12 said that all unholy acts were unholy and all holy acts holy by one aspect. Or don t you remember? EUTH: I remember. SOC: Tell me then what this aspect is, that I may keep my eye fixed upon it and employ it as a model and, if anything you or anyone else does, agrees with it, may say that the act is holy, and if not, that it is unholy. At the end of the dialogue Plato moves from the opposition of the One and the Many to that of Rest and Motion, making a mockery of Euthyphro s name which means straightthinker. ΣΩ. Θαυµάσῃ οὖν ταῦτα λέγων ἐάν σοι οἱ λόγοι φαίνωνται µὴ µένοντες ἀλλὰ βαδίζοντες, καὶ ἐµὲ αἰτιάσῃ τὸν αίδαλον βαδίζοντας αὐτοὺς ποιεῖν, αὐτὸς ὢν πολύ γε τεχνικώτερος τοῦ αιδάλου καὶ κύκλῳ περιιόντα ποιῶν; ἢ οὐκ αἰσθάνῃ ὅτι ὁ λόγος ἡµῖν περιελθῶν πάλιν εἰς ταὐτὸν ἥκει;... παντὶ τρόπῳ προσσχὼν τὸν νοῦν ὅτι µάλιστα νῦν εἰπὲ τὴν ὰλήθειαν οἶσθα γὰρ εἴπερ τις ἄλλος ἀνθρώπων, καὶ οὐκ ἀφετέος εἶ ὥσπερ ὁ Πρωτεὺς πρὶν ἂν εἴπῃς... εἰπὲ οὖν, ὦ βέλτιστε Εὐθύφρων, καὶ µὴ ἀποκρύψῃ ὅτι αὐτὸ ἡγῇ. ΕΥΘ. Εἰς αὖθις τοίνυν, ὦ Σώκρατες νῦν γὰρ σπεύδω ποι, καί µοι ὥρα ἀπιέναι. Euthyphro 15b7-e4 SOC: Then will you be surprised, since you say this, if your words do not remain fixed but walk about, and will you accuse me of being the Daedalus who makes them walk, when you are yourself much more skilful than Daedalus and make them go round in a circle? Or do you not see that our definition has come round to the point from which it started? by all means apply your mind now to the utmost and tell me the truth; for you know, if any one does, and like Proteus, you must be held until you speak... So tell me, most excellent Euthyphro, and do not conceal your thought. EUTH: Some other time, Socrates. Now I am in a hurry and it is time for me to go. Although Plato does not explicitly describe Socrates as at rest or unmoving, he is the one left standing when Euthyphro rushes off. Elsewhere Plato uses the notion of the interlocutor being in motion, while Socrates is stationary in a physical and geographical sense as well as in a figurative sense about consistency in argument. In Hippias Maior 281a-b Hippias describes himself as a world traveler, and in the Hippias Minor 370e Socrates claims that Hippias is imitating Odysseus primarily in his involuntary deceptiveness, but also in his wandering (πλανᾶσθαι), a word that is used often and pointedly at the end of the dialogue. Here Plato does not point out explicitly that Socrates is a stay-at-home, and in regard to the argument Plato has Socrates claim with his customary irony that he has gone astray. It is in the Crito that we learn that Socrates was a stay-at-home; at 52b and at 53a Socrates admits that he left Athens only when required to on military campaigns. This home-bound Socrates is then contrasted in 53b ff. to Socrates the imaginary wandering exile going from city to city and ending up in Thessaly and other lawless places. 12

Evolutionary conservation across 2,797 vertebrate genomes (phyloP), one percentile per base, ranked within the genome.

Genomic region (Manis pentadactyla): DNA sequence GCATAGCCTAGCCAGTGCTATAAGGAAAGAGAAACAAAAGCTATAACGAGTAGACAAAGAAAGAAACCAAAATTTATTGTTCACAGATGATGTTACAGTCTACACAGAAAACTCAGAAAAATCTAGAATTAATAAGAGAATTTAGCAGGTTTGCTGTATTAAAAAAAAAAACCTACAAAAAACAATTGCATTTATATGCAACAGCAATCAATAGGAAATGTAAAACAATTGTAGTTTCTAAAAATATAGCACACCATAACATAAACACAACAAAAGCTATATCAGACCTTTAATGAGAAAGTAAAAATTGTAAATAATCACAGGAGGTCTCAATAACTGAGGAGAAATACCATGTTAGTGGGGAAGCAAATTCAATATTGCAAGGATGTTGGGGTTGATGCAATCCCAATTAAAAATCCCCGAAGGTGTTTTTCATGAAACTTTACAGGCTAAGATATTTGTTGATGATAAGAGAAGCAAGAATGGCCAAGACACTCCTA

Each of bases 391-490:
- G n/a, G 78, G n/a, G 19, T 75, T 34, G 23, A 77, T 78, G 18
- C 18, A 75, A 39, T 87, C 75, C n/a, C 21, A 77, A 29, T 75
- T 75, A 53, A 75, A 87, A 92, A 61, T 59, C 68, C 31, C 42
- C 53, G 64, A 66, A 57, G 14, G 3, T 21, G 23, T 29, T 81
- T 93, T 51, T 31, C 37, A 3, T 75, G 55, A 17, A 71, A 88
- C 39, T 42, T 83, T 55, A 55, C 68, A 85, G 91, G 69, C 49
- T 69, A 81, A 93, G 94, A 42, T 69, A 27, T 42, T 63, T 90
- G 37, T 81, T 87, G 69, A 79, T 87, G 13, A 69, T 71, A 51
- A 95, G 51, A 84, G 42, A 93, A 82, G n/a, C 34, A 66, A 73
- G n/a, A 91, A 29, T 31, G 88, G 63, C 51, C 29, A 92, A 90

13 οὐ γὰρ ἄν ποτε τῶν ἄλλων Ἀθηναίων ἁπάντων διαφερόντως ἐν αὐτῇ ἐπεδήµεις εἰ µή σοι διαφερόντως ἤρεσκεν, καὶ οὔτ ἐπὶ θεωρίαν πώποτ ἐκ τῆς πόλεως ἐξῆλθες, ὅτι µῆ ἅπαξ εἰς Ἰσθµόν, οὔτε ἄλλοσε οὐδαµόσε, εἰ µή ποι στρατευσόµενος, οὔτε ἄλλην ἀποδηµίαν ἐποιήσω πώποτε ὥσπερ οἱ ἄλλοι ἄνθρωποι, οὐδ ἐπιθυµία σε ἄλλης πόλεως οὐδὲ ἄλλων νόµων ἔλαβεν εἰδέναι, ἀλλὰ ἡµεῖς σοι ἱκανοὶ ἦµεν καὶ ἡ ἡµετέρα πόλις Crito 52b2-c1 For you would never have stayed in it (Athens) more than all other Athenians if you had not been better pleased with it than they; you never went out from the city to a festival, or anywhere else, except on military service, and you never made any other journey, as other people do, and you had no wish to know any other city or other laws, but you were contented with us and our city. αὐτὸς δὲ πρῶτον µὲν ἐὰν εἰς τῶν ἐγγύτατά τινα πόλεων ἔλθῃς, ἢ Θήβαζε ἢ Μέγαράδε εὐνοµοῦνται γὰρ ἀµφότεραι πολέµιος ἥξεις, ὦ Σώκρατες, τῇ τούτων πολιτείᾳ,.. ἀλλ ἐκ µὲν τούτων τῶν τόπων ἀπαρεῖς, ἤξεις δὲ εἰς Θετταλίαν παρὰ τοὺς ξένους τοὺς Κρίτωνος; ἐκεῖ γὰρ δὴ πλείστη ἀταξία καὶ ἀκολασία, Crito 53b3-d4 And you yourself, if you go to one of the nearest cities, to Thebes or Megara for both are well governed will go as an enemy, Socrates, to their government,.. Or you will keep away from these places and go to Crito s friends in Thessaly; for there great disorder and lawlessness prevail, But this is not all that is in the Crito to connect this to the conflict of Heraclitus and Parmenides. There is this mentioned allusion to their conflict about motion and rest occurs in the second half of the Crito; in the first half we have the conflict of the One versus the Many which starts out as the Few versus the Many: ΣΩ. Ἀλλὰ τί ἡµῖν, ὦ µακάριε Κρίτων, ὅυτω τῆς τῶν πολλῶν δόξης µέλει; οἱ γὰρ ἐπιεικέστατοι, ὧν µᾶλλον ἄξιον φροντίζειν, ἡγήσονται αὐτὰ οὔτω πεπρᾶχθαι ὥσπερ ἂν πραχθῇ. Crito 44c6-9 SOC: But, my dear Crito, why do we care so much for what most people think? For the most reasonable men, whose opinion is more worth considering, will think that things were done as they really will be done. ΣΩ. γυµναζόµενος ἀνὴρ καὶ τοῦτο πράττων πότερον παντὸς ἀνδρὸς ἐπαίνῳ καὶ ψόγῳ καὶ δόξῃ τὸν νοῦν προσέχει, ἢ ἑνὸς µόνου ἐκείνου ὃς ἂν τυγχάνῃ ἰατρὸς ἢ παιδοτρίβης ὤν 13